Gingrich also added new words to his vocabulary: “ain’t” and “y’all,” words not heard in the former speaker’s rhetoric in states like New Hampshire and Nevada. Though every state carries an issue the candidates pander to voters while visiting: ethanol in Iowa, the Northern Pass in New Hampshire, the port of Charleston in South Carolina, the space program in Florida, the Mojave desert cross in Nevada, Gingrich stuck to talking about gas prices and foreign policy.

One issue Gingrich was told about today on the rope line in Orange Beach, Ala., was the frustration of a shortened snapper fishing season.

“I’ll be sure and check into that,” Gingrich said. A surrogate introducing Gingrich told the crowd that the endorsement from the creator of Bassmaster meant that every fisherman in the country would vote for Gingrich.

Copyright 2012 ABC News Radio


Romney Swipes at Gingrich’s Gas Price Promise

Richard Ellis/Getty Images(SNELLVILLE, Ga.) -- Mitt Romney took an indirect swipe at GOP rival Newt Gingrich on Sunday during an appearance in the former speaker’s home state of Georgia, telling a crowd of hundreds that he won’t “pander” to voters and promise them a certain gas price if he’s elected.

“I’d like to get gas prices down, all right?  That’s number one.  And I don’t think we want to see them go up.  We have a president and his secretary of energy who like the idea of higher and higher gas prices.  Americans are really suffering because of the direction of gas prices and I’m afraid that what you’re going to see over the coming months and perhaps even years will reflect the fact that this president has cut back on licensing in federal lands, cut back on drilling,” Romney said, answering a question at a pancake brunch at Brookwood High School.

Gingrich, who is leading in the polls heading into Georgia’s primary on Tuesday, recently began promising that if he is elected, Americans will not have to pay more than $2.50 for a gallon of gas under his energy plan.

“I want to take advantage of our energy resources by opening up drilling, offshore, [the Arctic National Wildlife Refuge], create more licenses in federal lands, get people drilling for more energy in this country,” said Romney.  “It’s going to take a while for that to come into the system.  I want to get that pipeline coming in from Canada."

“I’m not going to come here and pander to you and say here’s what your gasoline price will be if I do all those things,” Romney continued.  “But I can tell you this: If we develop that energy here in the United States, we’ll help hold prices down, we’ll also keep the money here in the United States, creating jobs here instead of outside the United States.”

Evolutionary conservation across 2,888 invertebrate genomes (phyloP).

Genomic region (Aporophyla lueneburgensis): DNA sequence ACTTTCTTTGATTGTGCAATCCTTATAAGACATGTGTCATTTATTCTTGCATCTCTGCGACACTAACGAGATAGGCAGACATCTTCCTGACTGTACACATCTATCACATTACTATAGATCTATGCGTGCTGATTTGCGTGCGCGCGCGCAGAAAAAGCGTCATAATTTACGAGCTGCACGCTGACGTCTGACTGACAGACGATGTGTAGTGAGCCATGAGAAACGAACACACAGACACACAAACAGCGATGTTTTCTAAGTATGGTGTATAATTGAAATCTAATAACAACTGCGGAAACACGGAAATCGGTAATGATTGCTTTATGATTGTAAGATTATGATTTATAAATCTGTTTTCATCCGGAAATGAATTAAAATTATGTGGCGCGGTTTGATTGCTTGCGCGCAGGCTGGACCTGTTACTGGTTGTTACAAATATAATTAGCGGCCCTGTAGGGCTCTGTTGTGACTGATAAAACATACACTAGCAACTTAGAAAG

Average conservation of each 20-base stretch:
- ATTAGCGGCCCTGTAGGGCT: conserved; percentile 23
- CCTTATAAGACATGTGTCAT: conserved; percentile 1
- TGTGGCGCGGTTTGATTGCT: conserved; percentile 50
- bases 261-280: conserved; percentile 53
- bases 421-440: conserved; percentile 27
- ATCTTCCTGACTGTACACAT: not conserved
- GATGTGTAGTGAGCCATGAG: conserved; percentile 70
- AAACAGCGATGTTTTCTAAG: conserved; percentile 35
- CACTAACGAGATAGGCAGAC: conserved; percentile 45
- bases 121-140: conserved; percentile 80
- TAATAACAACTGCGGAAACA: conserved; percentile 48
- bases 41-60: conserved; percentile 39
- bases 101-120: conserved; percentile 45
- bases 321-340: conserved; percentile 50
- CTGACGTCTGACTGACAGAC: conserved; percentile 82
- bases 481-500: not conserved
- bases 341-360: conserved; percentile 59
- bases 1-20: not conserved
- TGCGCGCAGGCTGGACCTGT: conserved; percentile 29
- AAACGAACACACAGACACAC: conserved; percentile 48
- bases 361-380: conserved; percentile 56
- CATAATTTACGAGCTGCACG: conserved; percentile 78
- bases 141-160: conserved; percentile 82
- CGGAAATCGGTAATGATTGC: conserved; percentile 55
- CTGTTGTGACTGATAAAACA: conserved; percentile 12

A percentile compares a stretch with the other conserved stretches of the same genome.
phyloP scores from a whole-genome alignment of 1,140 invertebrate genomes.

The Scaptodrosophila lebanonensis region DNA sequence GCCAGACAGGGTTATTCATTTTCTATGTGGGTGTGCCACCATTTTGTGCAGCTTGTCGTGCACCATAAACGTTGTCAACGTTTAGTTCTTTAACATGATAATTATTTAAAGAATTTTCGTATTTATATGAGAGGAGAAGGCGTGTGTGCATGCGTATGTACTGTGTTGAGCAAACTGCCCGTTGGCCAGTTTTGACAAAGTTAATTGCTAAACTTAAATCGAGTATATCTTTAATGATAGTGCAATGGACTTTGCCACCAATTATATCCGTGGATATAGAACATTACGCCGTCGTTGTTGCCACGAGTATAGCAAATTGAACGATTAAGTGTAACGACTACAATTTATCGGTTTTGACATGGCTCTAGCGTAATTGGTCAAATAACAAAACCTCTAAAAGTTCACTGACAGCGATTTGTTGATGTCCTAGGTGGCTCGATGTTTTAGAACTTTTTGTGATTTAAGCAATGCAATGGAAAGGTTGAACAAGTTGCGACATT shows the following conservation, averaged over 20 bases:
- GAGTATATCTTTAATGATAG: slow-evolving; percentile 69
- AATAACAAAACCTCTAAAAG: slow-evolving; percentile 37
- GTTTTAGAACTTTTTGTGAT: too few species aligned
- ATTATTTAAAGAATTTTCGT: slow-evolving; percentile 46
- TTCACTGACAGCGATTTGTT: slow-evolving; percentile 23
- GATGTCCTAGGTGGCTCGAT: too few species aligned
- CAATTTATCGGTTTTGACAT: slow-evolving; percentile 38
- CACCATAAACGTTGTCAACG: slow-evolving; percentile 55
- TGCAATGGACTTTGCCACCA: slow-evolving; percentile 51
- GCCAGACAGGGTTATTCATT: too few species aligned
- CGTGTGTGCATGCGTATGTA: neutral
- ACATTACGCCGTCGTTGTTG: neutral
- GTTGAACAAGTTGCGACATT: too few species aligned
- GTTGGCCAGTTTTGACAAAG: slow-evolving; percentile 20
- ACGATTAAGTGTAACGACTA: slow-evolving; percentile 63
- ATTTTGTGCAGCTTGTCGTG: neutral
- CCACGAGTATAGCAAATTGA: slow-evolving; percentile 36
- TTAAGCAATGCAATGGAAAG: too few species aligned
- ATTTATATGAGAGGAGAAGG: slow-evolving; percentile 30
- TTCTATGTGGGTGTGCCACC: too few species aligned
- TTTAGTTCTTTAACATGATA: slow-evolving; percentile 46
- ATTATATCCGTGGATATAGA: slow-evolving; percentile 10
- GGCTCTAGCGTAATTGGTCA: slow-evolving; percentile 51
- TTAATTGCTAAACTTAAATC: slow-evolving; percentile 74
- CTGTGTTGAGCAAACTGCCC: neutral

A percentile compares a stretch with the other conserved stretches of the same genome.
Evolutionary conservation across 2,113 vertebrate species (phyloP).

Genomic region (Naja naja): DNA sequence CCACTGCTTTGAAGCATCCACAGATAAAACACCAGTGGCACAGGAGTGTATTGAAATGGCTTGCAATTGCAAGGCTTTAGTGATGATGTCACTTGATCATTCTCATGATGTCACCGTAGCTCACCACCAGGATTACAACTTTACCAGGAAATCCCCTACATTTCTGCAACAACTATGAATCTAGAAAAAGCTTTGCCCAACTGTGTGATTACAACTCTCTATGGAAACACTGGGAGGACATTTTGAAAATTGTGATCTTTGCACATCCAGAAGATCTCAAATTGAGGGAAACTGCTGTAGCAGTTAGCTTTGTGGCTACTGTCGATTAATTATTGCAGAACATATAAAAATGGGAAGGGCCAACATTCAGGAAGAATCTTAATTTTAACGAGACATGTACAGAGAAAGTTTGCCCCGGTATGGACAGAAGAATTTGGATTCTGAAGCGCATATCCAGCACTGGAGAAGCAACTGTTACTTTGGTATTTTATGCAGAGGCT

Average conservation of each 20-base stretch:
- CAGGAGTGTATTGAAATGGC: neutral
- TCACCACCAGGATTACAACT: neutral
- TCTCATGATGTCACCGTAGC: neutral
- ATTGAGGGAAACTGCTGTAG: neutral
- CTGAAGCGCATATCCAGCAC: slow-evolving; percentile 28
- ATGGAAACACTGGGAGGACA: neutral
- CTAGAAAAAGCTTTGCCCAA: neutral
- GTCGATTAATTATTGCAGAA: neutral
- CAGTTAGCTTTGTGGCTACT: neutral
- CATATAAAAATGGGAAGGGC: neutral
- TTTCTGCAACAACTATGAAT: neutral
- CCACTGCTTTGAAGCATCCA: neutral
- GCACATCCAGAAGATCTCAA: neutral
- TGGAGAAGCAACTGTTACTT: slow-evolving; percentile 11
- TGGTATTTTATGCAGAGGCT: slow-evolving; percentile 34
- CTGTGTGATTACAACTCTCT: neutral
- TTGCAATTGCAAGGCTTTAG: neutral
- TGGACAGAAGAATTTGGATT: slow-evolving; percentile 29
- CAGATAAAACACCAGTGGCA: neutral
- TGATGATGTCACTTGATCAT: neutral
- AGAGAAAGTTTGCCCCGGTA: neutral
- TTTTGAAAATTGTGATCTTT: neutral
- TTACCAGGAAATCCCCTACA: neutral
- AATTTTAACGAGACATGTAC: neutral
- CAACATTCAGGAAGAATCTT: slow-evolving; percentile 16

Romney seemed to be referring to Gingrich’s energy plan and his subsequent new campaign slogan and logos unveiled in February that tout his promise of a $2.50 per gallon gas price.

The new logo shows a gas pump with the price set at $2.50 with the “Newt 2012″ logo on the pump.  He also promised a new hash tag on Twitter: #250gas.

Copyright 2012 ABC News Radio


Santorum: We Have a ‘Guerrilla Campaign’

Whitney Curtis/Getty Images(ATLANTA) -- Rick Santorum defined his campaign, which he says has none of the frills or trappings of Mitt Romney’s, as a “guerrilla campaign” Thursday.  He raised $9 million in February alone, but the candidate believes as the race approaches Super Tuesday, he will be outspent by his rival.

“Look, I don’t have billionaires giving me tens of billions of dollars to super PACS,” Santorum said.  “We raised $9 million in the last month.  We’re converting a lot of that into television ads, but also a lot of other things that we’re doing. … We’re not going to be able to go out and use a sledge hammer on television, but we’re connecting with voters, social media, all sorts of volunteer calls and activities that we’ve got going on in every state.”

Santorum says he has “a great organization” in Georgia, the state with the biggest delegate haul when 10 states vote this coming Tuesday.  He also, like the three other candidates in the GOP presidential race, has a superPAC, but it hasn’t invested in Georgia yet.  Romney’s superPAC, meanwhile, has already spent more than $1 million in the Peach State, but its ads are just attacking Newt Gingrich.

Santorum told reporters after a rally at an airplane hangar in Atlanta that his website had 130,000 donors last month and two thirds were low-dollar donors.  He added that he thought the Romney campaign and his superPAC’s negative ads in Michigan actually helped him in the state.

”When he started to run those ads, we won voters,” said Santorum.  “Gov. Romney’s M.O. of going out and trying to beat up another opponent is wearing thin among Republican voters.”

“Compared to Gov. Romney, nine percent of his donations were small dollar donations,” Santorum went on to say.  “We have the base of the Republican Party, we have the activists who are excited about our campaign who are contributing.  There’s only so many times, there’s only so many people you can go for maxed-out contributions, but you can go back to that $50 donor again and again throughout the course of this campaign.  And 130,000 people at a time, you can run a campaign based on that.”

Santorum said he’s done fewer than 30 fundraisers while campaigning -- a stunningly low number.  The campaign relies on frugality and takes a stripped-down approach to make the money last longer -- there’s no national headquarters and a small paid staff.

“We’re just not going around meeting with CEOs and in the big cities,” Santorum said.  “This campaign is living off the hard work of average ordinary people across this country who want to see a fundamental change, not on folks who have a -- well, let’s say a special interest in electing their candidate…. The folks who are giving $50 are the folks who want to see a free and prosperous America, and someone who is going to stand up for the values that made it that way.”